Throughout my animation career, good ideas will always win me over as opposed to fancy animation. For me, seeing animation that is fresh and new always reinvigorates me. When I would come out of a lecture, or a dailies review or anything where I saw or heard about an exciting idea, it would make me say: Why didn’t I think of that? It almost makes you frustrated and keeps you trying to think about a different way of doing something. Yes, there are scenes that don’t always require some sort of brilliant idea, but they call for something fresh. How do you infuse your work with good ideas? Here are a few suggestions:
1) People Watching: You get so much gold just by watching people. Putting yourself in places that you have not been can be really helpful. Travel, if you have the means is always great. If you go to a place where the way people do things is different, you can really come up with some interesting ideas for gestures, acting, body posture and so forth. If you are not able to travel far, just riding the subway or bus can be enough.
2) Watching Films. Who doesn’t like to watch movies? If you didn’t have the chance to go to film school, you should educate yourself on the key films that many film students watch. A place to start is the AFI list of top 100 films, but you can go much deeper. Look at films with a different eye. See the difference between the canned Warner Bros. gangster films, then look at someone like Marlon Brando in On the Waterfront or The Wild One to see a new style of acting. Brad Bird was speaking about how Brando really was lightning in a bottle and how nobody knew what they had at that moment in time.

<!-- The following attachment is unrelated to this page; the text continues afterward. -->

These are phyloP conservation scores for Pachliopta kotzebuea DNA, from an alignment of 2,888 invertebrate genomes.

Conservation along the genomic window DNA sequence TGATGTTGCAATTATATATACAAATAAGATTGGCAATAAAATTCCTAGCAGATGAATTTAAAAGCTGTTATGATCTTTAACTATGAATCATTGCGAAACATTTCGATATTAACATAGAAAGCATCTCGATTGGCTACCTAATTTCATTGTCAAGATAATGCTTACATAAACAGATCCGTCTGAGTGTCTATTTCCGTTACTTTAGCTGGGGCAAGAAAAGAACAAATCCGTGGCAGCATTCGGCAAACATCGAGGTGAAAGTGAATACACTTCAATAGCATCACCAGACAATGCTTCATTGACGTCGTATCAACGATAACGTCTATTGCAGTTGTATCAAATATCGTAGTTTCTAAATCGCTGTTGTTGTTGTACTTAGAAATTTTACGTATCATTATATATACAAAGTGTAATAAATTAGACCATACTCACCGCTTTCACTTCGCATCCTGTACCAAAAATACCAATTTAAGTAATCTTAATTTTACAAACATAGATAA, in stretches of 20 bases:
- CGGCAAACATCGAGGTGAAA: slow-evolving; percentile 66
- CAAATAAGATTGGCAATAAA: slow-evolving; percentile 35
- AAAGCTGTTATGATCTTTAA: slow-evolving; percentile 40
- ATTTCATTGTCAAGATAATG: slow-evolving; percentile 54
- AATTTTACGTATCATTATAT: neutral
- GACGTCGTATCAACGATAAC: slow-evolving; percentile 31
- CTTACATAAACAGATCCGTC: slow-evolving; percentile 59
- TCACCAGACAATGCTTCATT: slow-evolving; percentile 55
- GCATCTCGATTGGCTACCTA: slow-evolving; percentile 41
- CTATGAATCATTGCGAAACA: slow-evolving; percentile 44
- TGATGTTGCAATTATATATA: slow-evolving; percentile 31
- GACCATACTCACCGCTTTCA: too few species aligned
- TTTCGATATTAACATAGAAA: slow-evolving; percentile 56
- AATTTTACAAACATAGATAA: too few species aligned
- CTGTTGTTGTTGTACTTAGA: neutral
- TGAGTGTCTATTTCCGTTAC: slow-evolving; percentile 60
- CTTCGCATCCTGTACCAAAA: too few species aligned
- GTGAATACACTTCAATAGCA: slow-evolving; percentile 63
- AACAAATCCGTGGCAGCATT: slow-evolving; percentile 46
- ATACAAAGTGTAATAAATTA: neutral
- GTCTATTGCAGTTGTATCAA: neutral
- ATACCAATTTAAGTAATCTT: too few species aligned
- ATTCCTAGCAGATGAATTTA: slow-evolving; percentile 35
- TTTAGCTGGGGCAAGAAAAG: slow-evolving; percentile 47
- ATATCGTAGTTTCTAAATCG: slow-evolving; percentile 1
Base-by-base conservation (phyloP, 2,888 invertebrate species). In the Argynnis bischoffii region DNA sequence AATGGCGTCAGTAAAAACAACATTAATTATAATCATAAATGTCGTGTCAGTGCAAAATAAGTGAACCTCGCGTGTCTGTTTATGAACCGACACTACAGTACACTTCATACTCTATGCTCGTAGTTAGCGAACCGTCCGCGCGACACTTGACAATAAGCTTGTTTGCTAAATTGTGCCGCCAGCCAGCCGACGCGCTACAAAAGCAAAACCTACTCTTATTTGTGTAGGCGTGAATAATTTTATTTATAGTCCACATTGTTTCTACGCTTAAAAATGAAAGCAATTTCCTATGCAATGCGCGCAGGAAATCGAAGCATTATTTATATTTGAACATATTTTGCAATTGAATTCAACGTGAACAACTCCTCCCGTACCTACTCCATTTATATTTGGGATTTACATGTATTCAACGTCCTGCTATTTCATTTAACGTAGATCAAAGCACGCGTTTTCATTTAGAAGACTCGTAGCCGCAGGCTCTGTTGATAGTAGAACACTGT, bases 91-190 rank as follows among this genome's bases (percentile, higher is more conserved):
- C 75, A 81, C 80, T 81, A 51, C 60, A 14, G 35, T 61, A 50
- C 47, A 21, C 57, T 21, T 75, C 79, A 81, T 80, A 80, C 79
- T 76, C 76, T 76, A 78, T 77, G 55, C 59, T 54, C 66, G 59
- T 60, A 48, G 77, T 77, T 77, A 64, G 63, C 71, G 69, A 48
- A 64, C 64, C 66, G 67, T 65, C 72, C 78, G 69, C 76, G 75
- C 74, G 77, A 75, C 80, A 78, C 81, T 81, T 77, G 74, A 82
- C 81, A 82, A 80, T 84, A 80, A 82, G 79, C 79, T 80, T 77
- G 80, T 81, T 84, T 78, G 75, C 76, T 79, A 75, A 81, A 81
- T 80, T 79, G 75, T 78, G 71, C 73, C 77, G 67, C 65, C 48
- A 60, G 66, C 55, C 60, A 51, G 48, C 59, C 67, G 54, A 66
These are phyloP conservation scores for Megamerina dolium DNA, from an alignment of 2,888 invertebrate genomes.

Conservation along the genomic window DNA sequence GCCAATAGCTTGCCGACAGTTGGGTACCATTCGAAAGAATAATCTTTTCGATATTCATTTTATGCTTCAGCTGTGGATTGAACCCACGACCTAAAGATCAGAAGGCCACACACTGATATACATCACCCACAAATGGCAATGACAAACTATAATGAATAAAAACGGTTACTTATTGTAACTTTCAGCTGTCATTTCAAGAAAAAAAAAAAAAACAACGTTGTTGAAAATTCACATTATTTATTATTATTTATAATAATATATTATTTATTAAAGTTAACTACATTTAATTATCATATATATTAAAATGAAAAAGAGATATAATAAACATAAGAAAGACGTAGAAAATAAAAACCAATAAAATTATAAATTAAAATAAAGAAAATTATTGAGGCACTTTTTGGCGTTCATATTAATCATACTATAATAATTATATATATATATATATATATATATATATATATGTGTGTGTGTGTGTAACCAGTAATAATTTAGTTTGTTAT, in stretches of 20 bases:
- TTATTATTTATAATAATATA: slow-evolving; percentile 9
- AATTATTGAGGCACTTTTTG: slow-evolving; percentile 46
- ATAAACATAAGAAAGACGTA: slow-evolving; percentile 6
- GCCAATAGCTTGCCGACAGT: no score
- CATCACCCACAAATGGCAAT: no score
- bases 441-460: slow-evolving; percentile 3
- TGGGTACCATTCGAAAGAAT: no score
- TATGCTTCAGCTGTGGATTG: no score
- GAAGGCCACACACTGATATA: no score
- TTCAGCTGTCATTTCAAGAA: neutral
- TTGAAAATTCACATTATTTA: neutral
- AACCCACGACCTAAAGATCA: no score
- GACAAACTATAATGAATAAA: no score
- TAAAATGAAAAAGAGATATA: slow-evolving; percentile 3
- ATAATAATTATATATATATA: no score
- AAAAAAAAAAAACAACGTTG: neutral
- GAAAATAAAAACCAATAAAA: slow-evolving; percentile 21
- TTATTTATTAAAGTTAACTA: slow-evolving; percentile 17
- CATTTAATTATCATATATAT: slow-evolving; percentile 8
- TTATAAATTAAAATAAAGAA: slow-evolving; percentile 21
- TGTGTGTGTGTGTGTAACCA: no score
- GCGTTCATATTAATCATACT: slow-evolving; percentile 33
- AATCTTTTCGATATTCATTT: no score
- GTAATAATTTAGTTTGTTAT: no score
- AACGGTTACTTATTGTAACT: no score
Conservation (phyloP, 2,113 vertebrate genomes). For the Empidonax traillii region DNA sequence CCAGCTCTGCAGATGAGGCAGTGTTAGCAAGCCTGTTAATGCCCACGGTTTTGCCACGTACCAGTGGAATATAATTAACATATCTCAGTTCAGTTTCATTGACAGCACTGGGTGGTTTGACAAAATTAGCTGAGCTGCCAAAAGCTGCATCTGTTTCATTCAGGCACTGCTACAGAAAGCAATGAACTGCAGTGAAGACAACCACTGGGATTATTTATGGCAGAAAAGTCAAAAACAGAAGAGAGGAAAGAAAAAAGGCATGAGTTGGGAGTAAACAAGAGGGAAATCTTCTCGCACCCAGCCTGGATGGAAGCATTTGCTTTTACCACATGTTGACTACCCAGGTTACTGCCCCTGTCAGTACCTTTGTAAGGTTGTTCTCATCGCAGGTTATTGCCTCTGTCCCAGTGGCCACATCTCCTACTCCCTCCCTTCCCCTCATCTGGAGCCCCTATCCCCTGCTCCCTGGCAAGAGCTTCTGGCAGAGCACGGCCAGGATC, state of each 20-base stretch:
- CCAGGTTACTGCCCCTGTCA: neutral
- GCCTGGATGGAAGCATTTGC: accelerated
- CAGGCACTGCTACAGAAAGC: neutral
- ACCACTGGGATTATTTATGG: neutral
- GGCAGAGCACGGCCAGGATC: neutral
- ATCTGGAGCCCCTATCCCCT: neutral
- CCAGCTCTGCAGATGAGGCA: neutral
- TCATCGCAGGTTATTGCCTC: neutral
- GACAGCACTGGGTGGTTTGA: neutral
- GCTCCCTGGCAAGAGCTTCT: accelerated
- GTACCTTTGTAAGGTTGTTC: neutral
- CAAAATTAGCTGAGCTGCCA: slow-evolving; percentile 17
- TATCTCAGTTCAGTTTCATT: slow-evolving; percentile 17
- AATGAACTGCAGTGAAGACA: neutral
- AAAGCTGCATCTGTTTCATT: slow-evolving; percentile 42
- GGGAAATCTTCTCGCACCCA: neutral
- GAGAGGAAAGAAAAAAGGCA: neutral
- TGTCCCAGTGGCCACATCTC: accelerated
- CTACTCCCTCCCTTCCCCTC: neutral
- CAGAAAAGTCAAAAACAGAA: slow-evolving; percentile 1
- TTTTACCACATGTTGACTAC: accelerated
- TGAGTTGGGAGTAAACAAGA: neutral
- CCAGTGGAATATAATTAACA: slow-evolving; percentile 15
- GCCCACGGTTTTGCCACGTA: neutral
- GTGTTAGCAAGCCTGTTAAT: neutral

3) Do something out of your comfort zone: An example might be taking an improv class… Improvisation teaches you how to come up with ideas very quickly. I am not saying that I am currently in an improv class, but I have in the past. If you have the time, its a fun way of experimenting with acting and comedy. When I was teaching at Academy of Art, we brought in improv actors to basically create scenes for us to animate too. It was so fun watching them come up with scenes… Some sucked and other worked, mostly because of timing.
4) Look in your backyard. Often times, you need not go farther then your relative or immediate family for a way someone or something is done. One of the guys here likes to touch his nose a lot, another always seems to have his hands in his arm pits, another never makes eye contact. The point being that interesting characters are all around us, we just need to find a way of getting that into our work. I know this all sounds obvious, but I need to constantly remind myself of this. Its so easy to rest on your laurels, but extracting a good ideas out of your work should feel somewhat painful. If it doesn’t, then something is wrong… Or you are truly gifted… For me, animation is a mountain of pain. When I start out I am fresh and by the time I get half way I am winded. The last part of the climb can be treacherous, but reaching the peak makes it worth while.